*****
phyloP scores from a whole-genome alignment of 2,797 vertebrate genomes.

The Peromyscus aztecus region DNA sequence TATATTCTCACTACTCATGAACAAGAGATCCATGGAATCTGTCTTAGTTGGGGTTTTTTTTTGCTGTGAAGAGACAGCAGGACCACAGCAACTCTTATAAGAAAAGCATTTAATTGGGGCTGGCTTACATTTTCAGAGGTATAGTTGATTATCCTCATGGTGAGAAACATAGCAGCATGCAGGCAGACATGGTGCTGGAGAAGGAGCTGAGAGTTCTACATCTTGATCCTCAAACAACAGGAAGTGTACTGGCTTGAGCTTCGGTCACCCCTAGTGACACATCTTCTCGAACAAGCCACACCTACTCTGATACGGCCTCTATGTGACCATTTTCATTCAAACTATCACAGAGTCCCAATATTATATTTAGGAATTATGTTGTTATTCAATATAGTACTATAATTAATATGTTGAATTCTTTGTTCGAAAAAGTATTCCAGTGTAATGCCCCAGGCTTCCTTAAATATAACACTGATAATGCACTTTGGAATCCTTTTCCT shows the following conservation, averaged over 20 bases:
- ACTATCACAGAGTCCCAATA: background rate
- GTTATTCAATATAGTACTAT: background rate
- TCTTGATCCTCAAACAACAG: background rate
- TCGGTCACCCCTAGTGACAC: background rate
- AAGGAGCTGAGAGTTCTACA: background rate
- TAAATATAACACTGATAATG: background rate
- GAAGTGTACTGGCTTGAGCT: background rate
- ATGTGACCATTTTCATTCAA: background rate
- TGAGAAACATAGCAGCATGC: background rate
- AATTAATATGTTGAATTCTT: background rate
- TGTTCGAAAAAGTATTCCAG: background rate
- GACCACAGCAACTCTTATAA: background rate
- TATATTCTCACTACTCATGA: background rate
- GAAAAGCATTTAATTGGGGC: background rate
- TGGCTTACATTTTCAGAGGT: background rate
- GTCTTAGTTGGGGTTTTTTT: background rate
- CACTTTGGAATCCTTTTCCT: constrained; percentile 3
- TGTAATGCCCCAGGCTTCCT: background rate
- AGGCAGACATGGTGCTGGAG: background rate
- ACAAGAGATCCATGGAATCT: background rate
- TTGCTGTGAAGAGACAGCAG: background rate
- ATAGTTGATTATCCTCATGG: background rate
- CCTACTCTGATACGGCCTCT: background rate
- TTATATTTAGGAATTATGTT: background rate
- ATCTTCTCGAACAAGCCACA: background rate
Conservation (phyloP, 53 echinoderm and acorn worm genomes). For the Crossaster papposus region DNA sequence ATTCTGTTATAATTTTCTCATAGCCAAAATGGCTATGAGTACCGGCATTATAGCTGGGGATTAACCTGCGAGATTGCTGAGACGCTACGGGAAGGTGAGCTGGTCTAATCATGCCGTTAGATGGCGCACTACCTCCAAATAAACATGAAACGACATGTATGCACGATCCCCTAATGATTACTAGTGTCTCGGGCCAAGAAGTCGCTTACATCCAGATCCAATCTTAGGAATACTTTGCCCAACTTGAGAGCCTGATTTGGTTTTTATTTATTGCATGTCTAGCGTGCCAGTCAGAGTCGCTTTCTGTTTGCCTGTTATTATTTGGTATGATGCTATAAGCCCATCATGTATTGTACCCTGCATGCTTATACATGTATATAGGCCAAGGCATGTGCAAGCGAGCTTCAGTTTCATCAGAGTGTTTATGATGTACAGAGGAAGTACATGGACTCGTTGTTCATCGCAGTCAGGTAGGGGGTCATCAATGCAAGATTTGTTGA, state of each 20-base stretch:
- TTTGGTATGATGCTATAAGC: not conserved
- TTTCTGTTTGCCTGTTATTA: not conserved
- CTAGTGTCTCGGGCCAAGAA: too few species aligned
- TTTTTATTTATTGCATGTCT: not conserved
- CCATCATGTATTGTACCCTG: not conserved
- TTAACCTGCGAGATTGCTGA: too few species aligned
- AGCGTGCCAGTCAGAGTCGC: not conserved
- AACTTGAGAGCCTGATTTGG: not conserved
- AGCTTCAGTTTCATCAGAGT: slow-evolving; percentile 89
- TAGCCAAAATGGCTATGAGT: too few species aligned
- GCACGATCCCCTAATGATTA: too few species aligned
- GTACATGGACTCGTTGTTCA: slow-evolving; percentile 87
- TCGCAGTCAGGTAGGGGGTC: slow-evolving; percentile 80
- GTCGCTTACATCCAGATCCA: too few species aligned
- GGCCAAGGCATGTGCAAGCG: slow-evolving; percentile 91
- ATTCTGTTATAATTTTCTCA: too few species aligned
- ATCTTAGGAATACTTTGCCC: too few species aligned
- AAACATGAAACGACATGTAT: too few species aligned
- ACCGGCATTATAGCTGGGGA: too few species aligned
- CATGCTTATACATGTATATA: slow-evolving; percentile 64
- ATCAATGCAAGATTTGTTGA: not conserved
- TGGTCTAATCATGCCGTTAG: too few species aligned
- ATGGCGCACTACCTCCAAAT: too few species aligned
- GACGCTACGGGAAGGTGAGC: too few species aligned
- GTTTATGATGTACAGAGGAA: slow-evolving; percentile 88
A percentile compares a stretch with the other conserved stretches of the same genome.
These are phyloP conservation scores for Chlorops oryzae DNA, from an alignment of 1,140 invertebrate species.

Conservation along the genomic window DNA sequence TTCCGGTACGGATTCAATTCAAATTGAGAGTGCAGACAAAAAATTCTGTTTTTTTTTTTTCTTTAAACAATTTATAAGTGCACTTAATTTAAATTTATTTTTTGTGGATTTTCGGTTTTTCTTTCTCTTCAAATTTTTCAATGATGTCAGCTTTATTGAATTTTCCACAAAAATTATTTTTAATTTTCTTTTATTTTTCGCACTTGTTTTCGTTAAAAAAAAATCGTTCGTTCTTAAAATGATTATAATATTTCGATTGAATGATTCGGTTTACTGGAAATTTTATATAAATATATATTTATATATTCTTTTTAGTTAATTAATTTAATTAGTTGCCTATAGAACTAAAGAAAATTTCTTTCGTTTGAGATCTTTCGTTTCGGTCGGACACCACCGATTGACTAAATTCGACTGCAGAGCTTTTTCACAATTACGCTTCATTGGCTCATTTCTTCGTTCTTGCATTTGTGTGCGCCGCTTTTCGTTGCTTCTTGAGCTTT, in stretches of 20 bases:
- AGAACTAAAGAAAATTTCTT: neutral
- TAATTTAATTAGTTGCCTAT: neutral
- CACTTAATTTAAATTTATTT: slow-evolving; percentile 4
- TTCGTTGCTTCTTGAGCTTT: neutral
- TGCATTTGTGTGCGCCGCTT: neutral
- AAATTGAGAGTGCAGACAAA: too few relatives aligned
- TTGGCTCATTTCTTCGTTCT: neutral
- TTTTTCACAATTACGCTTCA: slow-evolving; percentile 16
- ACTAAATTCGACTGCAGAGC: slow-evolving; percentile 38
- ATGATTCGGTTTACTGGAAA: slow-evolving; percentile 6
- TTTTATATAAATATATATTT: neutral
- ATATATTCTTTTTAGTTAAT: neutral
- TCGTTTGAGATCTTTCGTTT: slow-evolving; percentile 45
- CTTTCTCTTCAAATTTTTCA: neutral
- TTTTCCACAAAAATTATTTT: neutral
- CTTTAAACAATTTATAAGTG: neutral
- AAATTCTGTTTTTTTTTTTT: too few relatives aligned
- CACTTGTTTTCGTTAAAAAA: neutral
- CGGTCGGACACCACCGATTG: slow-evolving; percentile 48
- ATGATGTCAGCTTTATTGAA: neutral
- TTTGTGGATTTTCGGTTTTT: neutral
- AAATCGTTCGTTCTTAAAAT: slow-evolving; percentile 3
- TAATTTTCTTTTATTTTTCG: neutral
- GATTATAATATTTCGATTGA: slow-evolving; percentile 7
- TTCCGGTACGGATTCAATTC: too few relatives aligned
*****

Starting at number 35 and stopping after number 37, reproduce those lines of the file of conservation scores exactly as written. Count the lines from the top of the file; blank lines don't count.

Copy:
- AGCGTGCCAGTCAGAGTCGC: not conserved
- AACTTGAGAGCCTGATTTGG: not conserved
- AGCTTCAGTTTCATCAGAGT: slow-evolving; percentile 89